Director: Karan Gour
Cast: Rasika Duggal, Alekh Sangal
Many filmmakers find their own space of innovation, get their hands on a rolling camera with no backing of (mainstream) producers and ends up with an independent product. Mostly such films are results of first time director's self indulgence with cinema, their obsession with cinema. And this is where they find major disconnect with the masses. Indie cinemas never serves you slick entertainment that this country is obsessed with. Instead it acts as a mirror reflecting the fact that cinema is an art and not business.
Kshay (Corrode) is one such successful attempt, where technology is no barrier and a digital camera (though too zoomed in at many places) does the resourceful with a B/W template set for the narrative of a tale of extreme obsessions.
Chhaya (Rasika Duggal) is an endeared housewife and has an unusual taste for arts while her husband Arvind (Alekh Sangal) struggles to earn a living. Chhaya finds herself fascinated by an unfinished sculpted idol of Lakshmi, goddess of wealth, that costs Rs. 15,000 and desires to have it at her home. Soon, this desire turns into obsession. She doesn't miss any view of Lakshmi photos in the surroundings that just fuels her obsession. All during this you see a brilliant character development of Chhaya who sometimes envisages the roop of Lakshmi as herself, or even the poor sculptor in a suave image near herself only to offer a solution to meet her extreme obsession which has led her to self-destruction (read corrosion). Her emotions on screen has been depicted very artistically and poetically to set the narrative forward and serve you with food for thought. Very poignant.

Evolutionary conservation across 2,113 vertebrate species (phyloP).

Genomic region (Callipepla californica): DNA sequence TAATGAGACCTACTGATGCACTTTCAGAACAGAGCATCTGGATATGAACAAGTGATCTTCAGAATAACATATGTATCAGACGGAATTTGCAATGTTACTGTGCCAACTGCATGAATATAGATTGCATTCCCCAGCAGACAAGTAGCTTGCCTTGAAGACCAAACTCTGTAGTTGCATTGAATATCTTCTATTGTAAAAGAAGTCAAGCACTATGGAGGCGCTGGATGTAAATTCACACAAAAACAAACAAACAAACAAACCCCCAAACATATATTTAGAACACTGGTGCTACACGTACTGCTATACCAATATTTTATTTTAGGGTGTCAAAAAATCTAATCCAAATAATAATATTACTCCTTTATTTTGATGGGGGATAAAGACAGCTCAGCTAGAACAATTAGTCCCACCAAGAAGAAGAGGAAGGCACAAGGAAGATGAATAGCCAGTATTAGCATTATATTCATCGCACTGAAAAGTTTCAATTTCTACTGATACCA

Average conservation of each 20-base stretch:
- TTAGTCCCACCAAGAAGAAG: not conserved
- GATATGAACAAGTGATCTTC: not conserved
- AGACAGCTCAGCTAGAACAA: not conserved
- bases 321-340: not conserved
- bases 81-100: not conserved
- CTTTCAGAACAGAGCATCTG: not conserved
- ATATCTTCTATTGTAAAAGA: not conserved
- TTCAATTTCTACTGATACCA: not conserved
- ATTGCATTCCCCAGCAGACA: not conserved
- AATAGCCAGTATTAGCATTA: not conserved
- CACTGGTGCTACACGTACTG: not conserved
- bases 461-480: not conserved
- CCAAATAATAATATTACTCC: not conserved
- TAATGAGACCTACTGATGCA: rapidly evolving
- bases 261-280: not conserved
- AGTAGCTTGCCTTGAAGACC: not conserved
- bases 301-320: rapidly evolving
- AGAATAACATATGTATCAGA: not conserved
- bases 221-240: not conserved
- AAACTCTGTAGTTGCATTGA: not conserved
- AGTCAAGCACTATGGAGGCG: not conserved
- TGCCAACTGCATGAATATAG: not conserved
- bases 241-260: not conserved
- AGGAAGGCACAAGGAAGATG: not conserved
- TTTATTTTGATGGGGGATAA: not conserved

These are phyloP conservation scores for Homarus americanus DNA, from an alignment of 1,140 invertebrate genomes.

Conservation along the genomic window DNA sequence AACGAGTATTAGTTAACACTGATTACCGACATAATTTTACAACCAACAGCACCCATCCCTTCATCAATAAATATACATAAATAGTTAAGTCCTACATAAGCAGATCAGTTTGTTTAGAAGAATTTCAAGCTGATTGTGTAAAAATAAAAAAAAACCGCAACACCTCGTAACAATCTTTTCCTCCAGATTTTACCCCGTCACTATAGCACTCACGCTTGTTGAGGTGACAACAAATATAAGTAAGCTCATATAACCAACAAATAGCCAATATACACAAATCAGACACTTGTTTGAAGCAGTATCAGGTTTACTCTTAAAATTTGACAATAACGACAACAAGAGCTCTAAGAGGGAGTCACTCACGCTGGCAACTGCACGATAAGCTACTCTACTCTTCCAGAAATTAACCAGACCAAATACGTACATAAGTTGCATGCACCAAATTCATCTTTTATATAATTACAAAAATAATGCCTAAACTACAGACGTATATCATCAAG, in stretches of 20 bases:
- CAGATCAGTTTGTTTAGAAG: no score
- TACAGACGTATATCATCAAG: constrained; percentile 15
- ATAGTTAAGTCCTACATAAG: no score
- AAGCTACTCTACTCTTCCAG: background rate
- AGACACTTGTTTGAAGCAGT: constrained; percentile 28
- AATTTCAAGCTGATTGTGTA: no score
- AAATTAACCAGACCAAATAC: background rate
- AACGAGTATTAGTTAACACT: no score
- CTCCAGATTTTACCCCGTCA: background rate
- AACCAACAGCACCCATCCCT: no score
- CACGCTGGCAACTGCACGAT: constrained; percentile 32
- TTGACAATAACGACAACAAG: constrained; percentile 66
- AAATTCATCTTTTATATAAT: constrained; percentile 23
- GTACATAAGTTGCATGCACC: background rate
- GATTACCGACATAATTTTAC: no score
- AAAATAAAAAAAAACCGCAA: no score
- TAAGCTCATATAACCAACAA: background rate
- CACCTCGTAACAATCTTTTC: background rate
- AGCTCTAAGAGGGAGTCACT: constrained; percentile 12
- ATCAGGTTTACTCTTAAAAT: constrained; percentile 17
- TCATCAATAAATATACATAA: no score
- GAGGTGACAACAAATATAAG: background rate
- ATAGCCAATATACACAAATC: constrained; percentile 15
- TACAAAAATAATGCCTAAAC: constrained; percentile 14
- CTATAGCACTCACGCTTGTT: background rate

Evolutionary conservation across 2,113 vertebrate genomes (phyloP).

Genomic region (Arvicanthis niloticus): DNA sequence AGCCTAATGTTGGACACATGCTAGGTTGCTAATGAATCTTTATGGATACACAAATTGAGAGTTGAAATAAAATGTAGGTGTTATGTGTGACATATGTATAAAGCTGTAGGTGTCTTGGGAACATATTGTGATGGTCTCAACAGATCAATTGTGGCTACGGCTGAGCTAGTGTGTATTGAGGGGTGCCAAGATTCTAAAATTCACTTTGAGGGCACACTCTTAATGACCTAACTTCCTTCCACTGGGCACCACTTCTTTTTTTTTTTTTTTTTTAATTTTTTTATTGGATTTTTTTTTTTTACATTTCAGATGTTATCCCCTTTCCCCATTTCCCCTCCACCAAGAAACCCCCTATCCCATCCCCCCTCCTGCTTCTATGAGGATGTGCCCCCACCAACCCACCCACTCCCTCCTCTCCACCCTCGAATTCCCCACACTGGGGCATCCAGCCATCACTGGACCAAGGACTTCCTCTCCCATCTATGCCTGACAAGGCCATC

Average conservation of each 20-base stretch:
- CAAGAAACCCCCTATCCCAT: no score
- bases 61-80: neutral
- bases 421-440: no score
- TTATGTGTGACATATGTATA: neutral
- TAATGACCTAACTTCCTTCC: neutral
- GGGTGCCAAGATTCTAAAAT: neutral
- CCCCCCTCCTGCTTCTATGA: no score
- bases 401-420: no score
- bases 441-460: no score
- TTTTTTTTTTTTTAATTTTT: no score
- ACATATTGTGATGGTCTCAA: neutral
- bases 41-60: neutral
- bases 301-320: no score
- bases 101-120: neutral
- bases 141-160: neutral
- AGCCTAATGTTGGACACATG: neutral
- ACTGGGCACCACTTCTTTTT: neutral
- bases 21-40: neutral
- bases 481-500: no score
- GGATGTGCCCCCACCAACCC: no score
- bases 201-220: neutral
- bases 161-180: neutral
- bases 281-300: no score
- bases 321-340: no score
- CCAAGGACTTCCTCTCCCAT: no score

Each sequence runs for a time more than seemingly required that you can wonder if this is an extended short-film. But each slack has been filled with a haunting background score and surreal sound design that keeps you engaged and let you squirm under your seat. And with such sequence, each moment on the screen grips you and flashes in your mind even after you've left the auditorium. Be it a SAW like horrifying scene where Chhaya is imagined to cut her hand raw with knife (though this scene doesn't end up being a horror porn like SAW series) or any unkempt thought-pondering scene (it's full of it)!
Amidst the narration, path has been built for multiple cameos. One such is Shruti (Nikita Anand), Chhaya's neighbour who plays the role very calmly and strikes a composing balance between being scared and concern. As the plot is build upon the character of Chhaya, Rasika Duggal manages to do the nuance with one of the best on-screen performance you can see this year. Also Sangal as Arvind is convincing in each scene of his.
You have already been treated with compelling Shanghai and delightful Ferrari Ki Sawaari this month and with Kshay, it's time you stop blowing the sugary chewing gum and get real. Lauds to PVR for supporting Indie Cinema and saving the silver-screen from masala entertainment. Go book your tickets now. You won't regret watching this one.